We met a really interesting girl from Hong Kong via Canada. We went to dinner and played cards with her that night. The next morning, she joined us for a trek to the monkey park. We walked up the mountain and saw the monkeys lounging in the onsen. I expected to see more monkeys and less tourists, but the ratio was more like 5 tourist: one monkey. Everyone was huddled around the tiny onsen with giant camera lens snapping away. Most of the monkeys were searching for food outside of the onsen. I bent down to take an up close and personal shot of one of those monkeys, but he felt threatened and attacked me. It was terrifying. After that, I was ready to go.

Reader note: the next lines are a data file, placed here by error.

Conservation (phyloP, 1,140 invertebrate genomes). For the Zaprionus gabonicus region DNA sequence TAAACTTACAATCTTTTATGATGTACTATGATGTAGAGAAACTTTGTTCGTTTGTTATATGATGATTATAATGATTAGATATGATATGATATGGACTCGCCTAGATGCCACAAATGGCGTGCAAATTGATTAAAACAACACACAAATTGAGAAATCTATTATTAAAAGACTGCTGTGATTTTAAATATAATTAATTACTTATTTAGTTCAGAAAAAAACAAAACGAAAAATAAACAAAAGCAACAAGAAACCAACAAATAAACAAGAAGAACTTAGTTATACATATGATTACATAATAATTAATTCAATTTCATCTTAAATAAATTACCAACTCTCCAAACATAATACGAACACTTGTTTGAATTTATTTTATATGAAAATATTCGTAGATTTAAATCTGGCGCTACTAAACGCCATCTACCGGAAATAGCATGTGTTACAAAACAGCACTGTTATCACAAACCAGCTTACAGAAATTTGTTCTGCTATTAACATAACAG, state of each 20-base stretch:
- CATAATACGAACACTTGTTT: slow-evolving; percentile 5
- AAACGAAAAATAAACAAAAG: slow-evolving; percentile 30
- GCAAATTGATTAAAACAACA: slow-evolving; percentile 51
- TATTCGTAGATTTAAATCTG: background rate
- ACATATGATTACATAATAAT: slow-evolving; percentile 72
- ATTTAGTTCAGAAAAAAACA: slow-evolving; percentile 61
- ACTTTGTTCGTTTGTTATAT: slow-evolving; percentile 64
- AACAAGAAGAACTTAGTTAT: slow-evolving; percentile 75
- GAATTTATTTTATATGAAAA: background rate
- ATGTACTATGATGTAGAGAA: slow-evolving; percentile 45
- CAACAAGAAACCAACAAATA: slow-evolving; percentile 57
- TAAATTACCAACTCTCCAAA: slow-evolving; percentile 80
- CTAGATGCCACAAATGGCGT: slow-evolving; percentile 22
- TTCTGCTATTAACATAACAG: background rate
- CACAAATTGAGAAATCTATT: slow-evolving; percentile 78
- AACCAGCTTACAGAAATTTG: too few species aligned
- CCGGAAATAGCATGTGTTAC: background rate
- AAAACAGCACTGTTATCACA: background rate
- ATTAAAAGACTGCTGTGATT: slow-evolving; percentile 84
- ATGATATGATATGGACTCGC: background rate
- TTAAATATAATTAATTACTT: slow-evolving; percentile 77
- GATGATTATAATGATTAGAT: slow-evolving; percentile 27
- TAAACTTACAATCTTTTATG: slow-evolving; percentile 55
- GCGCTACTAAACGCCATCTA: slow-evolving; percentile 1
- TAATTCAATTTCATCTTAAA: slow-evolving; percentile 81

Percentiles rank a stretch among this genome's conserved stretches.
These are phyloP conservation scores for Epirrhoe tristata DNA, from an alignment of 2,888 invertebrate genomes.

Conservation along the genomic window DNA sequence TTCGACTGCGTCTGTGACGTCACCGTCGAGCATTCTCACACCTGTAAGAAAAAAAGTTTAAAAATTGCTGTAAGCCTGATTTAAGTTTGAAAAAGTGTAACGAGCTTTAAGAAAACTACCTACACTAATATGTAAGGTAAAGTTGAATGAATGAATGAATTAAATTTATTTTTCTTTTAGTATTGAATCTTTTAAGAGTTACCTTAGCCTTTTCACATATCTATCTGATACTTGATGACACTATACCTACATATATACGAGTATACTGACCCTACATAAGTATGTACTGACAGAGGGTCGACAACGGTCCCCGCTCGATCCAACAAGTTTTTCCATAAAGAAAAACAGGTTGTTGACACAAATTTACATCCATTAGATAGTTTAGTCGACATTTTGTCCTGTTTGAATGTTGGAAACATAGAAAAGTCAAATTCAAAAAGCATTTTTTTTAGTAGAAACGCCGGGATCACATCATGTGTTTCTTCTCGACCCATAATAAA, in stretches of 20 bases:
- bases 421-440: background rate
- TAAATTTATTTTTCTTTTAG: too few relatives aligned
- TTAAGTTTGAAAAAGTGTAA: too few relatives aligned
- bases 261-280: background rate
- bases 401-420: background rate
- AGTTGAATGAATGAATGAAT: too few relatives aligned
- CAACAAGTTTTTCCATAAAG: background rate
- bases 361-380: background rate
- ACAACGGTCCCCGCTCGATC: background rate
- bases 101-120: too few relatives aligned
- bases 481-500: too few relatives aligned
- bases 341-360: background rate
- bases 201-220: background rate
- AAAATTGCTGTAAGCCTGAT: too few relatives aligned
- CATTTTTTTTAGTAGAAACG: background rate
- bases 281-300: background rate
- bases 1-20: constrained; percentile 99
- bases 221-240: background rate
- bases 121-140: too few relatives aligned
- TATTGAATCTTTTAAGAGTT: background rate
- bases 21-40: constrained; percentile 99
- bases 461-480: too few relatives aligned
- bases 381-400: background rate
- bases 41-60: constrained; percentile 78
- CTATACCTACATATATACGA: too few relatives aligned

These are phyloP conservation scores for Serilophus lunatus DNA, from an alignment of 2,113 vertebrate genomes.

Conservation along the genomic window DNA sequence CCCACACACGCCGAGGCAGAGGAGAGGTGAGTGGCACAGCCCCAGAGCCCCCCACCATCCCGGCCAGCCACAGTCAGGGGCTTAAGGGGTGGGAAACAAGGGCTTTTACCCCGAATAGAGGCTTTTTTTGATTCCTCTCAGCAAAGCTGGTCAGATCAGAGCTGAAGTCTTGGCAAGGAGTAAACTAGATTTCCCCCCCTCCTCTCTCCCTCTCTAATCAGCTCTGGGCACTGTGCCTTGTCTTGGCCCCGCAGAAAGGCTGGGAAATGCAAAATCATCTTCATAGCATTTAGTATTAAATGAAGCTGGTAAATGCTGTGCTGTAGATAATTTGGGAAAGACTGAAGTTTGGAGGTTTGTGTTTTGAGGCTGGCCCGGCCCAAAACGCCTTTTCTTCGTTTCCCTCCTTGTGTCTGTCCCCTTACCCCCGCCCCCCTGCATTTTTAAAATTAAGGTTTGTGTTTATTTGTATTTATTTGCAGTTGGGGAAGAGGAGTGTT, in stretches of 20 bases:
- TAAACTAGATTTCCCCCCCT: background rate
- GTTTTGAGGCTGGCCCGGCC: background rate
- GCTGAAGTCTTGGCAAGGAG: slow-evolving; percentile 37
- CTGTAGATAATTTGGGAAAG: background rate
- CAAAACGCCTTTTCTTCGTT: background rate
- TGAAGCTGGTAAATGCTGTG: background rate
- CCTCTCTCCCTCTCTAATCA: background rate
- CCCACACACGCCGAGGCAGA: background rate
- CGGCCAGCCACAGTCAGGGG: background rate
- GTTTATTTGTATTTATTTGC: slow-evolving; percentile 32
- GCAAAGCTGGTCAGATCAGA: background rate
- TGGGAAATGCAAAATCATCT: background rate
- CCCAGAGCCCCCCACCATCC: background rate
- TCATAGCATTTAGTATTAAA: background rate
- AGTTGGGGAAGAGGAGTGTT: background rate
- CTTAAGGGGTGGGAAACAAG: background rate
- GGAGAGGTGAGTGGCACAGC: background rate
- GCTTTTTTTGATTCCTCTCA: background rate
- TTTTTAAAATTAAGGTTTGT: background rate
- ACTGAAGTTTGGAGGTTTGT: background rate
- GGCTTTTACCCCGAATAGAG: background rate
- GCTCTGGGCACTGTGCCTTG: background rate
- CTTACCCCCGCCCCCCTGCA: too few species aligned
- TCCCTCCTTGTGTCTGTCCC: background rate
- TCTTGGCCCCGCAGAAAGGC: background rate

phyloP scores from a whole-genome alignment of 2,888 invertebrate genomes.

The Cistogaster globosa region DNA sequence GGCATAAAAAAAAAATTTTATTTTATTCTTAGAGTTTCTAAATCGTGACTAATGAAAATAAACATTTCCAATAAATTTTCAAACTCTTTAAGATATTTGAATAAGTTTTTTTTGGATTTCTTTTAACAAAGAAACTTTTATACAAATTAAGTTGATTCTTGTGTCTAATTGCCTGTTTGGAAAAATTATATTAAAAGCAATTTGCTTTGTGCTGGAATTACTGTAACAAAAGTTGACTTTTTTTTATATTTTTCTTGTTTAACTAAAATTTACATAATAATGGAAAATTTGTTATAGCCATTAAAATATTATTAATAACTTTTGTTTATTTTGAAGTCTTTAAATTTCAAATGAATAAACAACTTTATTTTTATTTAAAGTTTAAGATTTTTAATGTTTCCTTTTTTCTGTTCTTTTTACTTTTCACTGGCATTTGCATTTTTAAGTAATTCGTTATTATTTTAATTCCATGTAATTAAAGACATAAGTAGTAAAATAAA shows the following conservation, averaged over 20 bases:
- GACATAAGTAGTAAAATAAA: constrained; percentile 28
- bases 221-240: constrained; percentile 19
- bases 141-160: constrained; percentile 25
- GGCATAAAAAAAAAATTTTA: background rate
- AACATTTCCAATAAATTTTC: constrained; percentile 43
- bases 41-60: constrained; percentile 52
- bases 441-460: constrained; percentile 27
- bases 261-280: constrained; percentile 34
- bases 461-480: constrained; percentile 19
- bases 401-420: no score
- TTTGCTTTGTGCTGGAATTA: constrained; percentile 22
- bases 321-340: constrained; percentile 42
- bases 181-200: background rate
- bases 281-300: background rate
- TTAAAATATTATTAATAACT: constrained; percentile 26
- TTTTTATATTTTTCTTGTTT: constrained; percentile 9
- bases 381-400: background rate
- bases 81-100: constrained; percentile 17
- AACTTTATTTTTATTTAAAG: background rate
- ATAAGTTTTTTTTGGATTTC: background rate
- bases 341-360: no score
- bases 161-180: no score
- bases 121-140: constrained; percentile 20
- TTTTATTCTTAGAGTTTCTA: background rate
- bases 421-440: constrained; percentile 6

We strolled through the cute "onsen town" in Yudanaka. There are nine onsen in this area, and it is said that you get good luck if you visit all nine. We didn't have time to visit any of them, unfortunately, because we had a train to catch.

We caught the train to Nagano city, and headed to the Zenkoji temple. It's famous for housing an ancient golden Buddhist image. The original is never shown, but a recreation is shown every seven years. Amazingly, we happened upon the temple, right before closing time, on the very day that it was shown. Dustin and I followed the crowd of people and sat down on some tatami mats listening to a monk chant. Suddenly, a curtain raised for about 10 seconds. All I saw was a golden blur. I bought a stamp of the image afterwards and discovered what it must have looked like. We assured our place in the pureland by touching a sacred key underneath the golden image in the middle of this dark tunnel underneath the temple. It was supposed to be enlightening, but I suppose my mind was too preoccupied. I almost missed the key. I had to turn back and really search for it, but my hand did graze it eventually.